We want to make the benefits of minimally invasive surgery available to as many patients as possible. These benefits include significantly less pain, a shorter hospital stay, and a faster return to normal daily activities, as well as the potential for better clinical outcomes. Safety is always of primary concern because of the nature of our work. Beyond that, we want to enable OR teams with enhanced clinical capabilities that are easy to use so they can focus on performing the best possible procedure instead of being distracted or confused by the technology.
How has the design of surgical equipment changed in the past 10 years?
A lot of new technology has been incorporated into medical devices, but I don’t think this has been done very well in most instances. As an example, we recently compared the average setup times of two different generations of a cautery device we use with our system. The old device had a few buttons on it and limited functionality, while the new device had incorporated a fancy new touchscreen and lots of questionable features. The new device more than doubled the setup time of the old device. Some might reasonably say the culprit was a poorly designed
interface—but when you look deeper, you see the consequences of devices designed purely for business desires. Instead of trying to solve real problems, they decided to see how they could increase the perceived value of the product and charge more money. This kind of “innovation” is fairly common in the medical-device market, but it leaves the door open for smart, nimble competitors to come and disrupt these stagnated companies.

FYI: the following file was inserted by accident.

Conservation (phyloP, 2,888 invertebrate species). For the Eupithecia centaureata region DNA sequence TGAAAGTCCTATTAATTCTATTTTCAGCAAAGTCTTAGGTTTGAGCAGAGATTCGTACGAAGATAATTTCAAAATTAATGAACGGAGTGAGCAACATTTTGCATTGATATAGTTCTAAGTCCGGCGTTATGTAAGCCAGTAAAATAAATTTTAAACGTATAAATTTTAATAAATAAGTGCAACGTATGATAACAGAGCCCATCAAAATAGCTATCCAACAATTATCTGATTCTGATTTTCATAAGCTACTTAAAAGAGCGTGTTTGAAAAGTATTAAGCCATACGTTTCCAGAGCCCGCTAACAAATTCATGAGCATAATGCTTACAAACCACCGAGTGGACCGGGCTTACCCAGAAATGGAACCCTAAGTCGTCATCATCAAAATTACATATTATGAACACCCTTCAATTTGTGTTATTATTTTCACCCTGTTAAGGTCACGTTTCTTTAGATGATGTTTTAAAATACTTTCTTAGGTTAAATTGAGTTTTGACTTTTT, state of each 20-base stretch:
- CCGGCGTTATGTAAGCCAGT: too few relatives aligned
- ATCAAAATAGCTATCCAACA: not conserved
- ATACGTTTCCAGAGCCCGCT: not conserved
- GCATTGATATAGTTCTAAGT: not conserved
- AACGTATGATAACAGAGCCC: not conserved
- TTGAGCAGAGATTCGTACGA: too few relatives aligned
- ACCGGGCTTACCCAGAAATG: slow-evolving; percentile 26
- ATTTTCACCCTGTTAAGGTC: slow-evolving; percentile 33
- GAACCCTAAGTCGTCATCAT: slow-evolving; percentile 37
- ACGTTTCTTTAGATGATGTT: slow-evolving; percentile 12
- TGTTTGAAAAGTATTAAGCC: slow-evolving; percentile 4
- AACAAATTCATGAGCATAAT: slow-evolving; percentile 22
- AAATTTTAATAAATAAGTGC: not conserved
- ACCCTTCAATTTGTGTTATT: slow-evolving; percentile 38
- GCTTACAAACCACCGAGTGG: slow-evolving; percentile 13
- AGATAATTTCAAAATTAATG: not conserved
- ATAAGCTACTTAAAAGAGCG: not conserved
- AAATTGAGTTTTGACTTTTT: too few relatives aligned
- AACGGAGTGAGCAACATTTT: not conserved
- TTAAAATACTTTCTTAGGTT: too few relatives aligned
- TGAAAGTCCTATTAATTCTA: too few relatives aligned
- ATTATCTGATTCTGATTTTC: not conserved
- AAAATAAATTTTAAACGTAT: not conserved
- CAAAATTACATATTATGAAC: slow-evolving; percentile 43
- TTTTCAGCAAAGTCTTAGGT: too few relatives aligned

Is this true across the board?
To be fair, there are some excellent examples of good design in medical devices. The folks over at Ethicon Endo-Surgery recently released a harmonic generator that is just fantastic. It’s always satisfying to work with products designed by people who craft with a high level of depth and understanding.
You said that one aspect of your job is to ensure that “the emotional aspects of the system . . . accurately reflect the incredible level of engineering it takes to make this system work.” How essential is this?
Great question, and one I think about quite a bit. Emotional design matters a great deal in the work we do. Humans are emotional creatures that are inspired by beauty, that trust objects of high quality, that feel empowered when things seem simple. When done well, emotional design is the cornerstone of the brand image, which is the feelings and thoughts produced by a user’s experience with a company’s products and services. So many companies fail to understand this dynamic, thinking aesthetics is only about beauty. Emotional design is really about skillfully inspiring feelings and thoughts.